I never really bonded with the rabbit my 10-year-old daughter got for her birthday. It wasn’t anything personal, other than I didn’t have the urge to hang out with this fluffy fur ball as I suspected that if we became friends I would be the one looking after it.
The weeks leading up to the recent (and most tragic) event was marred by a few hygiene discussions with our 10-year-old, as she was finding it extremely difficult to maintain the cage. Straws, saw dust, rabbit food and little poo pellets were found on the floor in most rooms, and I was starting to lose patience and threatened to remove the rabbit from her room and move it to the basement or shed.
However, my dear wife insisted that by moving a rabbit to such an area would breed a vampire / Jekyll & Hyde rabbit, which may attack people. So, this plan was quickly eliminated.
Then the other day, while I was attending a workshop, I received a frantic )and yet scary) call from my lovely wife. She was clearly an emotional wreck, crying a lot, while trying to tell me what happened. At first I thought our son had been in an accident, and the blood drained from my head. Thankfully he was alright, but our “dear” rabbit had died.
“Phew” – that was literally my reaction. Only the rabbit had died and joined our two dogs on the other side of the rainbow bridge. I sighed a big relief and exclaimed “is that all?”, to which my wife reacted with another minute of sobbing and tears, demanding that I came home immediately. Not too sure what was expected of my healing abilities, but unless we visit the local “Pet Sematary” there’s no way of bringing it back.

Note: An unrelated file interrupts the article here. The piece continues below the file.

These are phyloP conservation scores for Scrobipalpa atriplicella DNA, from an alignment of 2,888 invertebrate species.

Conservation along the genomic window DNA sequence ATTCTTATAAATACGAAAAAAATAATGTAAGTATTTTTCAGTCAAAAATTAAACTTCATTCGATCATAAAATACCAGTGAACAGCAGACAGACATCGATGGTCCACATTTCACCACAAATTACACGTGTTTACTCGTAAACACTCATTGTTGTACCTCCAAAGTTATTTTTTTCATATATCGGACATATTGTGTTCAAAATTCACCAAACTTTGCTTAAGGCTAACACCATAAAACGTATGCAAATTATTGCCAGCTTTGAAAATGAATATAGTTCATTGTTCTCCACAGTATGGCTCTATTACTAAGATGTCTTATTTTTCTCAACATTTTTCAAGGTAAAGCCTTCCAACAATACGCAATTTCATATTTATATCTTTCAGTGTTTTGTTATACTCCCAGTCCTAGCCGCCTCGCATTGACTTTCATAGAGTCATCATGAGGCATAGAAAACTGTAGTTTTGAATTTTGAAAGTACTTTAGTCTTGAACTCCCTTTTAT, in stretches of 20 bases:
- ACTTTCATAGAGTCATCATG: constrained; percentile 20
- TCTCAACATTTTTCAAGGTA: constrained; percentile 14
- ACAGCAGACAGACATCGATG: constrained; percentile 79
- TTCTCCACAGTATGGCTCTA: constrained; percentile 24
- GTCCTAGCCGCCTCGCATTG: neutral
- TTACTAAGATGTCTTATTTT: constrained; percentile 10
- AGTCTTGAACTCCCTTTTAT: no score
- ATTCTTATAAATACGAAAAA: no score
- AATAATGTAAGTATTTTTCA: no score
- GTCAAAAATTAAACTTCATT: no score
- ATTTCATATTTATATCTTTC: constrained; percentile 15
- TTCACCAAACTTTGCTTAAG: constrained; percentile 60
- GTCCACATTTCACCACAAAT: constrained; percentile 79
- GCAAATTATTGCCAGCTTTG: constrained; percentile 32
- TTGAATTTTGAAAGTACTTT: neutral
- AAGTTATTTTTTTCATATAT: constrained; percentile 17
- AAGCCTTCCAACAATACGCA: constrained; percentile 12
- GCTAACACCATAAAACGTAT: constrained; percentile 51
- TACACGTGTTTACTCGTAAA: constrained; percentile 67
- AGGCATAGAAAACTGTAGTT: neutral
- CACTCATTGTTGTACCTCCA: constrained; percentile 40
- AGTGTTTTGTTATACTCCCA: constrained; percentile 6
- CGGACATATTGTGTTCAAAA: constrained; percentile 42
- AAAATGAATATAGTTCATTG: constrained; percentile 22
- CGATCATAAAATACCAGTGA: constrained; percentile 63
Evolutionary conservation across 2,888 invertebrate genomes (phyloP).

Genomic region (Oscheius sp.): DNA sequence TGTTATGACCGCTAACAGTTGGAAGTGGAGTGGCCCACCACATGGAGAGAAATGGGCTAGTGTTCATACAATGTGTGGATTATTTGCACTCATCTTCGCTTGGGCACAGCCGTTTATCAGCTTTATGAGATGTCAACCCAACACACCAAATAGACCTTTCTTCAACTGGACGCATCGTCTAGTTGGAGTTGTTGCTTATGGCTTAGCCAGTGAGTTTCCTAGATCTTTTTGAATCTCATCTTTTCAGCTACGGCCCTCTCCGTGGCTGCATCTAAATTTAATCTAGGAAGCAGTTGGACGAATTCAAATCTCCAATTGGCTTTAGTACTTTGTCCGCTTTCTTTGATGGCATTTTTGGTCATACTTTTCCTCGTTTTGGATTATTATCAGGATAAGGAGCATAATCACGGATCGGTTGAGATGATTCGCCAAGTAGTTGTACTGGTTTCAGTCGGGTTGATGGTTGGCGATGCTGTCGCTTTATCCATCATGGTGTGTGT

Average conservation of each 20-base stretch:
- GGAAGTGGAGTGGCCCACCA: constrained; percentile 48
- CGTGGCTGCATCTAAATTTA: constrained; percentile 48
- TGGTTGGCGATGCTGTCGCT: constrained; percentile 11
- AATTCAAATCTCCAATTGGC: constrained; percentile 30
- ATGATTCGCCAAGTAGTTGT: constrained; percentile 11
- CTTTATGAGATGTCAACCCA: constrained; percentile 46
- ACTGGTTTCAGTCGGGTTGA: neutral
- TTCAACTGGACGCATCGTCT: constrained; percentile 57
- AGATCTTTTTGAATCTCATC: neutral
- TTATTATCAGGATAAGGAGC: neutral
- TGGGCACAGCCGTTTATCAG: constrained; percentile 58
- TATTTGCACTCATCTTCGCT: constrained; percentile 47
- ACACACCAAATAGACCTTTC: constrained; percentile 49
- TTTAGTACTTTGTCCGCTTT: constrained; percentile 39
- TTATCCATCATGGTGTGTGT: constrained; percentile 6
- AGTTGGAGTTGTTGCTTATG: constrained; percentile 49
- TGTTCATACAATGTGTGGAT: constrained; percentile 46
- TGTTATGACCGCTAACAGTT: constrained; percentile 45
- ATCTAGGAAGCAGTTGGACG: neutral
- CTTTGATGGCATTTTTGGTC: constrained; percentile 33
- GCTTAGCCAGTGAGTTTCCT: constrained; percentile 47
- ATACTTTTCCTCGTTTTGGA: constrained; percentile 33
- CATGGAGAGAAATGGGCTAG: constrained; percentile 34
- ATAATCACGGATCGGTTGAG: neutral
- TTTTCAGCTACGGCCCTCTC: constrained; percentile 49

Our youngest daughter had been carrying the little rabbit, when it decided to do a break for it and leaped off her arms, floating through the air like a gazelle and then landing on the outdoor decking tiles.
Well, let me just say, rabbits are not cats, and as such, they do not land on their legs. The poor little warrior landed awkwardly and despite it being a fairly short drop, it was enough to unfortunately get severely injured.
My brave little 4-year-old quickly picked up the injured animal and carried it to my wife. Only problem is, it was twitching a lot and as it was handed over it lost the fight and died in the arms of my wife. Who obviously was very shocked and saddened by this incident.
The worst bit of the story was that our 10-year-old was still in school, and my wife had to break the news to hear. She had developed a very close relationship with the rabbit, so this would be a blow of titans.
True enough, as my daughter was told, I received a second phone call. This time from another upset girl, pleading that I come home.
As I finally arrived home, we made the necessary funeral arrangements. The blanket to lie on, flower petals carefully selected, poems written and grave dug. I even organised for a homemade tombstone.
The family gathered around the tiny hole in the flower bed, we (I) gently placed the rabbit on the blanket, while the kids started to either cry or say kind words of affection towards the little fluff ball. The 4-year-old did request that we would wake it up so she could play with it again, to which the 10-year-old opened the flood gates of tears.
I may have attempted to add to the atmosphere by humming the tune from Lord of the Rings (Return of the King), where Aragorn sings an elvish song on the landing in Minas Tirith. Somehow it was as emotional as Aragorn’s performance, but at least I tried something.
For dinner we had chicken, but it might have been more logical to have rabbit stew, but I don’t think that would’ve been a great choice for the family dinner.
It’s never easy to teach a life lesson, but sometime life teaches us a lesson when we least expect it. Our kids appreciated all the time they had with the rabbit, and also realised that they are not ready to have another pet for some time … at least a week!